When a distal radius fracture is complex or unstable, it will most likely require a surgical approach to ensure the fracture stays in place during the healing process.
An unstable fracture, particularly one that extends into the wrist’s radiocarpal joint (intra-articular), may be a good candidate for a surgical procedure known as external fixation. This approach entails placing into the bone metal pins that extend outside the surface of the skin. The pins are then attached to a rigid external frame to keep them in place. Once the fracture is healed, the pins and frame are removed.
There are a few options for how the pins are held in place:
- Bridging external fixation involves a frame that extends across the wrist joint, keeping the wrist in a static position. A bridging fixator can be made more dynamic with the addition of a hinge in the frame.
- Non-bridging external fixation involves a frame that does not bridge the wrist joint, allowing for movement earlier in the recovery process.
Kirschner wires also may be used to supplement the fixator, although they typically won’t be attached to the fixation frame.
A few studies have shown that non-bridging external fixation may lead to better results.1,2 This approach has the added benefit of earlier mobility, as it doesn’t keep the wrist in a fixed position. The biggest drawbacks to external fixator are the cumbersome frame and the potential for infection at the pin sites.
In This Article:
- Broken Wrist (Distal Radius Fracture)
- Causes and Risk Factors for Distal Radius Fracture
- Symptoms of a Distal Radius Fracture
- Diagnosing a Distal Radius Fracture
- Treatment for a Distal Radius Fracture
- Nonsurgical Options for Treating a Distal Radius Fracture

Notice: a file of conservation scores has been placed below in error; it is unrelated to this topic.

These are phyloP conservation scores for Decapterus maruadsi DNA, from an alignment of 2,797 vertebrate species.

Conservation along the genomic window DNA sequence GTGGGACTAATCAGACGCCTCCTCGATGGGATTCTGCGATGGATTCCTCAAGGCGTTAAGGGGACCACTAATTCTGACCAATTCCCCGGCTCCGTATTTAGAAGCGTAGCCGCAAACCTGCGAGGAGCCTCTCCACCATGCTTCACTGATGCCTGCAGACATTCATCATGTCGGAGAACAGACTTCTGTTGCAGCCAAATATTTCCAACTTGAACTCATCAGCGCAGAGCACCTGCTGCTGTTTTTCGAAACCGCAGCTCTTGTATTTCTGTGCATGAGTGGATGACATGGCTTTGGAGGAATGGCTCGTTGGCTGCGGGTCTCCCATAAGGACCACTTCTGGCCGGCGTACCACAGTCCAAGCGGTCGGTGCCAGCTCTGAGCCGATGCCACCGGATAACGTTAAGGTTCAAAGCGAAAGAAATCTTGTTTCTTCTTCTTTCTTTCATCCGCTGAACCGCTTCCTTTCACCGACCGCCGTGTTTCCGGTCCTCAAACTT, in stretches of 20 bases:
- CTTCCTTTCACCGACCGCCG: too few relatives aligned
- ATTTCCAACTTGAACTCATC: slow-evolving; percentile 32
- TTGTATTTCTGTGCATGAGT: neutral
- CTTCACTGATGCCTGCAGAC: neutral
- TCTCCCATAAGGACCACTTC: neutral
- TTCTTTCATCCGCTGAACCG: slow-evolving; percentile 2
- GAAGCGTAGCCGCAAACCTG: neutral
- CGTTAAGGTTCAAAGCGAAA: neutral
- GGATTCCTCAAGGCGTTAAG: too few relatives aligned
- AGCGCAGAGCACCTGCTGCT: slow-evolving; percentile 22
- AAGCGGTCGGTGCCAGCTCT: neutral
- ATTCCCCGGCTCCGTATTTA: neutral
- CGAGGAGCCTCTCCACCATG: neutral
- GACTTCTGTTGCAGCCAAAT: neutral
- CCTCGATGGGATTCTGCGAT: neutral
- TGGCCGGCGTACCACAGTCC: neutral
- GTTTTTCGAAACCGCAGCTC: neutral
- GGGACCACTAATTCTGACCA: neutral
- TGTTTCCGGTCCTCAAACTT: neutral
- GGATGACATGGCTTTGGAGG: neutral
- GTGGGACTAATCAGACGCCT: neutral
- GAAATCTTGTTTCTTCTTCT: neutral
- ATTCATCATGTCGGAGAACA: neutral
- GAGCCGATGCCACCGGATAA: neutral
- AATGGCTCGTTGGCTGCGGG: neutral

- Surgical Options for Treating a Distal Radius Fracture
- Recovering from a Distal Radius Fracture
Internal Plate Fixation
An increasingly popular treatment approach to a distal radius fracture is to surgically implant plates, screws, or pins to hold the bone fragments in place. Plates and other components are most often implanted on the inside of the wrist and forearm, but it is possible to implant them on the back of the arm and wrist in certain circumstances. The components are not removed even after the bone heals (although if supplemental Kirschner wires are used, those will be removed).
As with external fixation, this approach is appropriate for unstable, intra-articular, compound and/or comminuted fractures. Compared with external fixation, internal plating has the advantage of allowing earlier mobilization and less complicated casting. The biggest drawback is its potential effect of irritating tendons near the components, causing tendinopathy and possible tendon rupture. However, the risk of this complication is decreasing as more newly designed plates have a thinner profile.
By working with their physician, patients can find the best treatment option for distal radius fracture to meet their expectations and lifestyle.